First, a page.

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With a rich history dating back to the viking age and beyond, this woodland became the site of the Northwood Society in 1839 - England’s official faery sanctuary. Professor H.J Howland, with his extensive knowledge and passion for preserving the arcane world, lead this project; and cultivated parts of the woodland into garden habitats perfect for supporting the variety of creatures found at Northwood. In its golden age, Northwood Society had connections with the Pre Raphaelite Brotherhood, Arthur Rackham, Sir Arthur Conan Doyle, and, most importantly of all, the New England Transcendentalists - a group of free thinkers lead by prominent American abolitionist, poet and philosopher Ralph Waldo Emerson.
After the disappearance of Professor Howland in 1891, the Society struggled to maintain funding, which only worsened after the first world war. Unfortunately England’s Faery Sanctuary could not be maintained, and in 1932 it was disbanded completely. 
In 2009, attention turned to revival, and in 2012 the first successful programme was begun, with introducing rescued freshwater mermaids into the sanctuary with Northwood’s native population.
In 2019, England’s Faery Sanctuary was once again opened to the public, and the process of restoring the gardens back to their original glory is an ongoing one. Every day is one of recovering, repairing and revealing lost artefacts and hidden gems. These neglected gardens were once dubbed ‘the garden of dreams’ by victorian visitors, and thus - in honour of what once was and what we hope will be again - The Dreamery Gardens was born.

“In the woods, we return to reason and faith. There I feel that nothing can befall me in life, no disgrace, no calamity, which nature cannot repair. Standing on the bare ground, my head bathed by the blithe air, and uplifted into infinite space, all mean egotism vanishes. I become a transparent eye-ball; I am nothing; I see all; the currents of the Universal Being circulate through me; I am part or particle of God.”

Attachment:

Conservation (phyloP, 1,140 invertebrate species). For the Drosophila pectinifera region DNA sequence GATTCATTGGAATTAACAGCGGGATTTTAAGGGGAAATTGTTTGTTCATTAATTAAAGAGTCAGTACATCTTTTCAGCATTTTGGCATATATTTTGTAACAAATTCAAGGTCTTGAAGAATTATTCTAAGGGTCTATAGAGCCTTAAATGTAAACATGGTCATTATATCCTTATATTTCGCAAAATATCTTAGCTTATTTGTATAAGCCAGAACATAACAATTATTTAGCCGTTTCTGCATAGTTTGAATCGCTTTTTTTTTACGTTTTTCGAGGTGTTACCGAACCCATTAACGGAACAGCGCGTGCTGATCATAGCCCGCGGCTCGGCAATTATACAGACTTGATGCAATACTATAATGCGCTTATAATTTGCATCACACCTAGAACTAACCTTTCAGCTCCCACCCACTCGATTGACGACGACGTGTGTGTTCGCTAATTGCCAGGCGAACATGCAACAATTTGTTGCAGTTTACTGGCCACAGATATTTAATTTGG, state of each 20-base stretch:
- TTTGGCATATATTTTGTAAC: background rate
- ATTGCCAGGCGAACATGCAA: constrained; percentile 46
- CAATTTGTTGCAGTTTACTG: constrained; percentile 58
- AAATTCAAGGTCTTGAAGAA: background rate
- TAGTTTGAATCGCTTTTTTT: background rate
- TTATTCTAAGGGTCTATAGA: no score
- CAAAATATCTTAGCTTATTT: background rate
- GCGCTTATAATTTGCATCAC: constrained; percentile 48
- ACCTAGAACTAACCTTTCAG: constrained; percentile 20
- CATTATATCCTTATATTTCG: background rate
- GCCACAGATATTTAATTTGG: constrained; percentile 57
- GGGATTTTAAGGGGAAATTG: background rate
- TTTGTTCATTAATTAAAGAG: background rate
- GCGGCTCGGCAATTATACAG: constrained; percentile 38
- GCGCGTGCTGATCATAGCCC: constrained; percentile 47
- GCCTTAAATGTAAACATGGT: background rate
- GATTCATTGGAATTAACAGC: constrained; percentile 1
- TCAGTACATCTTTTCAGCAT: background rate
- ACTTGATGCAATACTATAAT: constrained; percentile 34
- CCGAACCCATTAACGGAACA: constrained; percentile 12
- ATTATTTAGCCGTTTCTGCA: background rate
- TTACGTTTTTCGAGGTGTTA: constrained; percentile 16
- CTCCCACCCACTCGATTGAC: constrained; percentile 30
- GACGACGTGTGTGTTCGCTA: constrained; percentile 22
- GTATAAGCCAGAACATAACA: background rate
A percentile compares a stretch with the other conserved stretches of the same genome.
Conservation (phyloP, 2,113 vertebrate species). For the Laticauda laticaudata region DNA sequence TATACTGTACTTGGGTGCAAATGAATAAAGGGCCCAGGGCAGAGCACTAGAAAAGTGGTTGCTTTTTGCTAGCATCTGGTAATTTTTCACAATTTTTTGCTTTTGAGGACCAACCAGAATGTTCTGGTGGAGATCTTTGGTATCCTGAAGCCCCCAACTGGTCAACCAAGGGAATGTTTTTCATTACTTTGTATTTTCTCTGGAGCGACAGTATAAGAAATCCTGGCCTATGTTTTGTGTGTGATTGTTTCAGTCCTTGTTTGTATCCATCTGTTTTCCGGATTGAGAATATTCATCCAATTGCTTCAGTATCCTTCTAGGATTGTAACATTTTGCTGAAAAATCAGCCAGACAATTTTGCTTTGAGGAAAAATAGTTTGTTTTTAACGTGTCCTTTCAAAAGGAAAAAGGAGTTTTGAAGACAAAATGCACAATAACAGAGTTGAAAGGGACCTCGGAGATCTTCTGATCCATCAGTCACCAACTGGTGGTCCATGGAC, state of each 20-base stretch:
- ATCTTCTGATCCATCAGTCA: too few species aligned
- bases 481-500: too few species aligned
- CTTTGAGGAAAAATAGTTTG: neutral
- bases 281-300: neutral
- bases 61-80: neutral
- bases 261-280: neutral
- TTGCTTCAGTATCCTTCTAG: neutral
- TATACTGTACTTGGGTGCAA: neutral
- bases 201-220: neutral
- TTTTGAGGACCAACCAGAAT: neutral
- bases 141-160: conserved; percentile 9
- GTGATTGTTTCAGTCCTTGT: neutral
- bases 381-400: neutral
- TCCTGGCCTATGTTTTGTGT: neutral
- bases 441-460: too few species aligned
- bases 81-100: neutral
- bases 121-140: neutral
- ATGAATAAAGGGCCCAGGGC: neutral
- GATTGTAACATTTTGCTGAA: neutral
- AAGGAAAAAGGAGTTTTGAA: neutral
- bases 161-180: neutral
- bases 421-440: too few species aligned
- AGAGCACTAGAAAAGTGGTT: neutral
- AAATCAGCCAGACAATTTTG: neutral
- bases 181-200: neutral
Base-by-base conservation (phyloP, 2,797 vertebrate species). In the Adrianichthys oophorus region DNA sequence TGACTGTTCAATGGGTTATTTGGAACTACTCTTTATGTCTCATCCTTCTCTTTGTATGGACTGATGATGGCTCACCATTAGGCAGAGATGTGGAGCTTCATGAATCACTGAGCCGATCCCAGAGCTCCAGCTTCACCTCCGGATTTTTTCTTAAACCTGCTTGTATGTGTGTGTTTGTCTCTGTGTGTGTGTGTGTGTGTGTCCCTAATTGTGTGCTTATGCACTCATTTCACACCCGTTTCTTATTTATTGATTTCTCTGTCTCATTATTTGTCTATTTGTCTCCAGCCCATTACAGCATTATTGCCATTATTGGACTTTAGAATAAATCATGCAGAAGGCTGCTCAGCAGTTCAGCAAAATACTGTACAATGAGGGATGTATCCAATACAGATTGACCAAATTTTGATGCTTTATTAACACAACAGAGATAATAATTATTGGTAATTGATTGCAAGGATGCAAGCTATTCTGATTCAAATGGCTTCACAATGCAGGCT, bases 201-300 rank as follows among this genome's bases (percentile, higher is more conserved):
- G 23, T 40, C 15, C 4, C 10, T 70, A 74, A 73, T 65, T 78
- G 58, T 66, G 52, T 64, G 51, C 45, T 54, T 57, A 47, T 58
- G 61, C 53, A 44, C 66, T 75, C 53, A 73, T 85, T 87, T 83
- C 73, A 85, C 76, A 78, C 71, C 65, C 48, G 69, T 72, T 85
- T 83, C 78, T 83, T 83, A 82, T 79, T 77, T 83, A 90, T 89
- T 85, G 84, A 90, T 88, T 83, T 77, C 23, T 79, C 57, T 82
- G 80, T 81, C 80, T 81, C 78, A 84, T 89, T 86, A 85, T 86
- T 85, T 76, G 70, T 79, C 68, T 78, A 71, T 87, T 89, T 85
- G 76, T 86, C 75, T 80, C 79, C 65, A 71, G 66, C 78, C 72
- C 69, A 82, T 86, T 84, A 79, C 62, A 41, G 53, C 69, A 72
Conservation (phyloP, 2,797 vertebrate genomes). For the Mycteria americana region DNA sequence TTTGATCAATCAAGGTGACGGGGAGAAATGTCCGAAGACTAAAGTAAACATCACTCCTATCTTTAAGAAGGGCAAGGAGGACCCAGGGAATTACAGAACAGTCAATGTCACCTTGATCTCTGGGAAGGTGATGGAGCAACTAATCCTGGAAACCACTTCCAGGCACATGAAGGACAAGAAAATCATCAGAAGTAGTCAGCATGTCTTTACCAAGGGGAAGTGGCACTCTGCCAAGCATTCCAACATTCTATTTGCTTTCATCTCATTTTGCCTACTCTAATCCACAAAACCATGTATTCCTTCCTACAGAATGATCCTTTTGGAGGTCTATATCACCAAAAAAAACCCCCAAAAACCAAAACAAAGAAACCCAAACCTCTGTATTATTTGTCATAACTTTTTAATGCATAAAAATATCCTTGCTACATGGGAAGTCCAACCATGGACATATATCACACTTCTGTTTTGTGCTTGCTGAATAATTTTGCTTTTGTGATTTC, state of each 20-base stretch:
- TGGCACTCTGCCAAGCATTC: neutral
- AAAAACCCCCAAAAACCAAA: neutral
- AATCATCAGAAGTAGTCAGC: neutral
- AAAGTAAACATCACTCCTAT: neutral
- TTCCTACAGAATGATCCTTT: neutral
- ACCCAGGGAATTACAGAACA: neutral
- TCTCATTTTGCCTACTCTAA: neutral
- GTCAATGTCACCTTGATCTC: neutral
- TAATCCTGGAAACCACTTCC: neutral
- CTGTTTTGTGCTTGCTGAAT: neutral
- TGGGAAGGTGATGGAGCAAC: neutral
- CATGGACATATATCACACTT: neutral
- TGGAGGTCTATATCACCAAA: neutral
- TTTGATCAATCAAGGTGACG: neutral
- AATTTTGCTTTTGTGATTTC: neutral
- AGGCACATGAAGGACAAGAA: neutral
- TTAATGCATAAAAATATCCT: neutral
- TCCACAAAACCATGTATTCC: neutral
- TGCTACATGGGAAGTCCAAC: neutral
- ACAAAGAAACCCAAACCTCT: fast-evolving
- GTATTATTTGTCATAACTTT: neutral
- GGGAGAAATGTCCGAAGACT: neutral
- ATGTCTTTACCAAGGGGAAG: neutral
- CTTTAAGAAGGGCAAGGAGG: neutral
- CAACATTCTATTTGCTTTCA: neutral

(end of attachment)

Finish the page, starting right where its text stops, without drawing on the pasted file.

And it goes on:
- Ralph Waldo Emerson

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Harvey John Howland was born in 1802 in Toronto, Canada, to a Canadian father and American mother. He was named after John Howland, his ancestor, an English indentured servant who travelled to the new world on the Mayflower, and who settled and found great prosperity in Massachusetts. Though his strain of the Howland family was now Canadian, perhaps his father wanted to reconnect with his lineage, because he relocated his wife and an adolescent Harvey to Massachusetts in 1816.
Harvey J. Howland was exceedingly bright and took a keen interest in the natural world around him. He started attending Harvard University (also in Cambridge, Massachusetts) in 1822 and took classes in philosophy, sciences, classics and mathematics. In 1832 Howland became a tenured professor of the natural sciences at Harvard, and married that same year. Not long after this was when the Transcendental Club formed in Cambridge, and Howland was immediately drawn to their ideas, even attending a few meetings. Having been raised a devout Quaker, many transcendental ideas resonated with him, such as the idea that God exists in everyone, and the belief in the spiritual equality of men and women. The Transcendentalists, like the Quakers, were firm abolitionists and pro women’s rights. In particular, their belief in the divinity of nature would become a philosophy that Howland’s life and legacy would be defined by. 
He visited England in 1837 as part of his research into folk tales and myth, and, stunned by the number of legends that centred Northwood, decided here would be the best place to conduct his research and build his faery sanctuary. This quiet and unassuming man completely innovated the field of arcane study, and his work continues to have a profound impact on how we perceive the arcane world today.
Howland had a single daughter, Beatrice, who made her own significant impact on the field of arcane natural history, despite living to only 25 years old.

Rarely have I seen lovliness in control and order. All the beauty I know on the Earth comes from the wild places: from the rambling flowers to the tangled trees, on savage moors, in soaring skies and the raging sea.

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